Nature Alerts Researchers to Threat of Intelligent Design Movement

It can’t be ignored anymore, reported Nature in two articles this week.  Geoff Brumfiel1 asked academic researchers, “Who has designs on your students’ minds?”  He reported on the rise of IDEA Clubs (Intelligent Design and Evolution Awareness, such as the first one at UC San Diego), highlighting the story of Salvador Cordova’s prospering IDEA club […]

Genes Must Be Expressed in the Right Order

A team of scientists in Switzerland made neural cells switch on a transcription factor earlier during the embryo’s development.  The result?  Axons (long branches of nerve cells) refused to grow to the spinal cord and to the peripheral target.  To the mice, this meant they couldn’t feel things on the skin due to stunted nerves.  […]

In the Beginning, Hydrogen: Was It Miller Time?

A press release from University of Colorado says that the spark-discharge experiments of Stanley Miller in the 1950s (see 05/02/2003 entry) might be relevant again.  Why?  Researchers used new models to estimate the amount of hydrogen in the early earth’s atmosphere, and came up with numbers 100 times higher than before.  If hydrogen did not […]

Whose Side Is Unenlightened?

Here’s an opportunity for readers to compare arguments on both sides of the debate about origins and the nature of science.  Donald Kennedy, Editor-in-Chief of Science, wrote an editorial last week that claims the sunrise of the intelligent design movement threatens “twilight for the Enlightenment.”1  He wrote that the “retrogression to the pre-Darwinian zoologist William […]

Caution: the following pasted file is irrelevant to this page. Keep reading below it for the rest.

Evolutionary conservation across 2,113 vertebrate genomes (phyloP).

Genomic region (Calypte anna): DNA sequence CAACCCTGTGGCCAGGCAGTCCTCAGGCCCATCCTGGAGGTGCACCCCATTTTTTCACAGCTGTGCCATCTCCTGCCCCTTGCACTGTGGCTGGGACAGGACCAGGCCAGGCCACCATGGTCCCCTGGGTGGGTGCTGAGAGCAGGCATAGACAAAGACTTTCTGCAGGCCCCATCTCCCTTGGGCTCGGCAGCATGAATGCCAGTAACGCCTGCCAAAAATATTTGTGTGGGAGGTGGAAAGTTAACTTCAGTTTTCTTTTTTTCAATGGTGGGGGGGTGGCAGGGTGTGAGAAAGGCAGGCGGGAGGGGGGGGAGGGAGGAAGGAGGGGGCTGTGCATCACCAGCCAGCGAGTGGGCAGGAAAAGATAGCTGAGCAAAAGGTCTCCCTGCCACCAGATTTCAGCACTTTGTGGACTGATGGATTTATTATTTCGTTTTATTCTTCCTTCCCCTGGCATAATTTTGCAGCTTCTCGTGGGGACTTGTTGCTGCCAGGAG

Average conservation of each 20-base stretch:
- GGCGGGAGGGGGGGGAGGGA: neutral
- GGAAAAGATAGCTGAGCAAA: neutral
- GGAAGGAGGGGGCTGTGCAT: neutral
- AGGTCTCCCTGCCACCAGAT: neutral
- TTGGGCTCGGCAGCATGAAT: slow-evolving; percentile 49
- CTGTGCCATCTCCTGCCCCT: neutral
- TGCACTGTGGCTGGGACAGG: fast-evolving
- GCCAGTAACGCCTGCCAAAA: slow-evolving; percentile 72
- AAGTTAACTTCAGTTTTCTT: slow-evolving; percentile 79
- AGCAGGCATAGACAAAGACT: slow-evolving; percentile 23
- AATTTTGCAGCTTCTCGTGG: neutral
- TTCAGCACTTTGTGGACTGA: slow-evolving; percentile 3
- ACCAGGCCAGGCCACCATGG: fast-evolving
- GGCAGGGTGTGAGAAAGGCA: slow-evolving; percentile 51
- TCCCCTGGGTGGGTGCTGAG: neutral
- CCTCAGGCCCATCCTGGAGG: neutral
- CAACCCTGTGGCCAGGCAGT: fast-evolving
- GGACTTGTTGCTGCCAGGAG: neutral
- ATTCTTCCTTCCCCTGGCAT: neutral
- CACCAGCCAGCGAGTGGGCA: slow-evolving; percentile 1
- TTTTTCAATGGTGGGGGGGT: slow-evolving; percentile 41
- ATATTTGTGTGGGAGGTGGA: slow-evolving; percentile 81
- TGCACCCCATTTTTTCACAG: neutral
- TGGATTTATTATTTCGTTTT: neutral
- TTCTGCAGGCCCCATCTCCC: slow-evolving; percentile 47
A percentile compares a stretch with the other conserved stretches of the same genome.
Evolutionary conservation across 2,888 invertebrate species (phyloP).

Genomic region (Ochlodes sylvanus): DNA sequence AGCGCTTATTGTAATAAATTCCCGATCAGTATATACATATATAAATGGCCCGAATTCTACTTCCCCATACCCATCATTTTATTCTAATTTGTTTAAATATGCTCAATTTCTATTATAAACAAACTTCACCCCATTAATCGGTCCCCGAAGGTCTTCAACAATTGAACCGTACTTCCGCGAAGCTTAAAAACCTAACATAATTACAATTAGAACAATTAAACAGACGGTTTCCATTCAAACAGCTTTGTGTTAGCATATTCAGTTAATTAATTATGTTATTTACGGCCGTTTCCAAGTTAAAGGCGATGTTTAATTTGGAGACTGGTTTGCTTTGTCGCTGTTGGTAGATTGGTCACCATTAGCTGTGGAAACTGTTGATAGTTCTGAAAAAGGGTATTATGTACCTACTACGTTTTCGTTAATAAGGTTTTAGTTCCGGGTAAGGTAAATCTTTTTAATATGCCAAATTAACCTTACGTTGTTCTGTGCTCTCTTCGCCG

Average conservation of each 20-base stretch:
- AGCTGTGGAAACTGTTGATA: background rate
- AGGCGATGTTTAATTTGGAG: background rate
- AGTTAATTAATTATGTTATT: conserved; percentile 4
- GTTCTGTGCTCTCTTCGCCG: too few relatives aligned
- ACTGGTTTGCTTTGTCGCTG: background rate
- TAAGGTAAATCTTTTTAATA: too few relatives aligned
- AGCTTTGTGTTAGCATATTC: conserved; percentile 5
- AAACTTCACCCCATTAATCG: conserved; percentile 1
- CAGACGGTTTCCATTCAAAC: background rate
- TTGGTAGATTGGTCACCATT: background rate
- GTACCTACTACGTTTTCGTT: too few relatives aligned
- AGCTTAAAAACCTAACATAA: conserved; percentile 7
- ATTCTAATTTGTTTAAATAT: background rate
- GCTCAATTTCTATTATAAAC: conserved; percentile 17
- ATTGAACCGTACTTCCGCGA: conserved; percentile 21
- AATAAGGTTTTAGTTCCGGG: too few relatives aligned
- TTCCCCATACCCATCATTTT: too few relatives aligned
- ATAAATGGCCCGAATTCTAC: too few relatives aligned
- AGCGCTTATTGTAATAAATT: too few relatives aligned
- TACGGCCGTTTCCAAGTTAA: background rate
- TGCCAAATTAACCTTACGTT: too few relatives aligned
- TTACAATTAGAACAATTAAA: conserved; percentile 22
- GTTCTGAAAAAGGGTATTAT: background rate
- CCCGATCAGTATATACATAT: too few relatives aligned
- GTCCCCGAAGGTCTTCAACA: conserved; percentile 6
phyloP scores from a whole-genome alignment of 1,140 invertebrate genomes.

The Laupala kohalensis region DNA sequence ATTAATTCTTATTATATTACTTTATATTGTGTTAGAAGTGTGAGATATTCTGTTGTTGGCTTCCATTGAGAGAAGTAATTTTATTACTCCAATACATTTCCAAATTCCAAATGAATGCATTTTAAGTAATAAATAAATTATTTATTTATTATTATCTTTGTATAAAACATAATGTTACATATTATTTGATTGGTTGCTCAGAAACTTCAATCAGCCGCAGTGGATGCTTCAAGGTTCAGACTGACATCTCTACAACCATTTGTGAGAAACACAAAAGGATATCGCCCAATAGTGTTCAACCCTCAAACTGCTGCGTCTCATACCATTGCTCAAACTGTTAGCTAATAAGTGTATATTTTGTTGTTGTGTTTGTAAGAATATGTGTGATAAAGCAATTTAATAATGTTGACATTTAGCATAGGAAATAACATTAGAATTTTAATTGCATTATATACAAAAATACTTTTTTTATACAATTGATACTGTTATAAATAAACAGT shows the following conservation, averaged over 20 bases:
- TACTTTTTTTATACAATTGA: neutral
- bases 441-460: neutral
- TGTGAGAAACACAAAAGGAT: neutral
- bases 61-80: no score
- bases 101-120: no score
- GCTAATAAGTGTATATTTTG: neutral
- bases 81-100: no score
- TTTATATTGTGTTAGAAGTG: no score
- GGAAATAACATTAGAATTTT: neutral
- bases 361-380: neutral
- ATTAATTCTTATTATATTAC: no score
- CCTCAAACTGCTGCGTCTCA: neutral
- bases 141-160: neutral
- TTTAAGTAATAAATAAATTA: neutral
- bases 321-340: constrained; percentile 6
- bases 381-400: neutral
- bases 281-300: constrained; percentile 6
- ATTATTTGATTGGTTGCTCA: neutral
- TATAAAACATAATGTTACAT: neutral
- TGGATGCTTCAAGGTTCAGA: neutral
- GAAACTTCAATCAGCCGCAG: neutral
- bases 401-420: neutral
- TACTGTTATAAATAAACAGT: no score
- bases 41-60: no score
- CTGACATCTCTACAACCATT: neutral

Astrobiology: Much Ado About Nothing So Far

The mood at a NASA Astrobiology Institute conference is very upbeat, according to Leonard David at, reporting from the meetings in Boulder, Colorado.  The participants have set their goals high: Consider it nothing short of the cosmic quest for all time: Understanding the origin, evolution, distribution, and fate of life on Earth and in […]

Flagellum Described in High-Performance Lingo

The bacterial flagellum, a virtual icon of the intelligent design movement, has been studied by many researchers, notably Howard Berg of Harvard, an expert on chemotaxis (the attraction of bacteria to chemical stimuli).  Berg was interviewed in Current Biology1 and talked like a race car mechanic when discussing this molecular machine, though he is not […]

You Can Help Find Life on Mars

Astronomy Picture of the Day pulled a fast one for April Fool’s Day, humorously suggesting viewers might help scientists find water on Mars.  (The Mars in the picture was the candy kind.) The joke was on them, because they got baloney all over their faces with this line: “Finding water on different regions on Mars […]

ID in the News

PBS aired a segment on the anti-Darwinism controversy in the schools Monday (see PBS transcript).  Ken Ham and Stephen Meyer presented arguments for criticizing Darwin, while Eugenie Scott and others defended exclusive evolutionary teaching.  The Discovery Institute blog Evolution News analyzed the 14:32 minute segment, complaining that 90 minutes of Meyer’s interview received only 30 […]